On 3 July, Prof. Eddy Moors started in his new role as Rector of IHE Delft Institute for Water Education. On 5 October, Prof. Moors gave his Inaugural Lecture on the subject of 'Water – Wrestling with Wicked Problems'. In his lecture he talked about water and especially issues that deal with problems of water. Many staff, participants and external partners were present at his lecture.
Prof. Moors: ''How have I got where I am and why am I interested in wicked water problems? As a child, I experienced the tender touch of water when playing, swimming, and diving with the sensation of being weightless in a completely different world. Later in life, I also got to know the force of water while helping to rescue people from a capsized dinghy off the rocky shores of Spain; swimming to the bank of the Volta Noire in Burkina Faso after the boat from which we were attempting a discharge measurement, sank. I felt the need for water when staying in the desert north of Agadez in Niger, as well as the joy of water when it came rolling through the empty bed of the wadi. And the delight of water when taking the first sip of water offered by my host after a long hot day. These personal experiences made me addicted to water. This addiction, the fact that water has so many appearances, as well as my numerous observations that people may have completely different perceptions made me realise that a large number of water-related problems are wicked problems.''
Wicked Water Problems
Wicked problems are sometimes defined as problems that are difficult or impossible to solve because of incomplete, contradictory and changing requirements that are often difficult to recognize.
Globally, much of the water for human consumption comes from rivers. There are more than 250 international transboundary river basins in the world. Those are shared by almost 150 different states and more than 2.5 billion people are relying on the availability of this water resource. This already shows not only the size but also the complexity of the problem.
There are a number of ongoing trends that may have a direct impact on the water sector, population growth and urbanization that lead to pollution, drought or floods, which in turn affect food production and changing migration patterns. In addition, there are trends that can contribute to solutions such as developments in IT and social media, and innovative technologies that, for example, ways to smarter irrigate and how we can derive energy wastewater.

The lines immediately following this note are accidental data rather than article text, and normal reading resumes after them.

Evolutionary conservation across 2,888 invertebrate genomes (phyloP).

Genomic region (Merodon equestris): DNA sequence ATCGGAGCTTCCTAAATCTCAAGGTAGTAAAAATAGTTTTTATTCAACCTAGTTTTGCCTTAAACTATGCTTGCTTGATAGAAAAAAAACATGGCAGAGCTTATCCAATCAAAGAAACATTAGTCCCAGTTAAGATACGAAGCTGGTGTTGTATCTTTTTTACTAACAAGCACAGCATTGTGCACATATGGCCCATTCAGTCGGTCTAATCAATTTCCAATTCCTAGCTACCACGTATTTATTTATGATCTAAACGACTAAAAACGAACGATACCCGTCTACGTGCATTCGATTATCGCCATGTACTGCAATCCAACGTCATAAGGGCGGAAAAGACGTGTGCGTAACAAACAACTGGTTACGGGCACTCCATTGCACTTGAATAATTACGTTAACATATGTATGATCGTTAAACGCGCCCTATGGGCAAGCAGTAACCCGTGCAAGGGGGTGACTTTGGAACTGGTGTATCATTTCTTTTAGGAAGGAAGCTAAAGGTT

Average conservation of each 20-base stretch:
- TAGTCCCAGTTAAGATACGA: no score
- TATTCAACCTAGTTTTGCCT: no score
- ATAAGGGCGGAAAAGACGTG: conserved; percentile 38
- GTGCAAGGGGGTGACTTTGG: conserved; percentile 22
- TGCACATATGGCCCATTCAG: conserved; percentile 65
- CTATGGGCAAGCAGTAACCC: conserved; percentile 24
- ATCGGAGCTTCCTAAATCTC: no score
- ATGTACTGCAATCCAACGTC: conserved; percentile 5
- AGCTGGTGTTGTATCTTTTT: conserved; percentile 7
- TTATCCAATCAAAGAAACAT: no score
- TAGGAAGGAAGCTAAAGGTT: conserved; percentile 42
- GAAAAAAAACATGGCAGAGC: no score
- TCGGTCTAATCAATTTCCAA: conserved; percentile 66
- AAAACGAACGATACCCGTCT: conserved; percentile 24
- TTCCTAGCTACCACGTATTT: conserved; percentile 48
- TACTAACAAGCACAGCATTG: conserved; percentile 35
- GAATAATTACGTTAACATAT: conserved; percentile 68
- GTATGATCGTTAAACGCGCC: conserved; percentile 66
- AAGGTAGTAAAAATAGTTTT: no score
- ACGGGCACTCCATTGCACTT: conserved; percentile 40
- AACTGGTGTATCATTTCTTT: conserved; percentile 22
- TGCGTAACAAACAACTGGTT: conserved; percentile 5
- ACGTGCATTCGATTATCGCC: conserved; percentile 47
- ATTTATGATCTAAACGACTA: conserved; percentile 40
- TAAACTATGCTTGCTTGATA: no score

Developing countries are facing huge water-related problems, thinking of an abundance or lack of water, bad sewer systems and limited knowledge of sustainable water management or a lack of well-educated people. There is still a major shortage of higher education that links technical knowledge to social economic knowledge and leadership skills for the water sector. With its academic programmes, IHE Delft addresses this shortfall, but the Institute must continue to listen to the needs of the practice and make its educational programmes flexible to respond to it.
For the research agenda, Moors sees a great need to integrate different academic disciplines in order to overcome complex water problems. He feels it is also important that IHE Delft intensify cooperation with donors, as well as with institutional and academic partners.
About Eddy Moors
Prof. Eddy Moors was head of the research team ‘Climate change and adaptive land & water management’ at Alterra (the Wageningen Environmental Research group). He is also Professor of Water and Climate at the VU University Amsterdam. He completed his PhD in 2012, focussing on the interaction between the atmosphere and the earth. Eddy Moors specialized in the research of climate change mitigation and adaptation. For more background information about Prof. Eddy Moors, please refer to this page.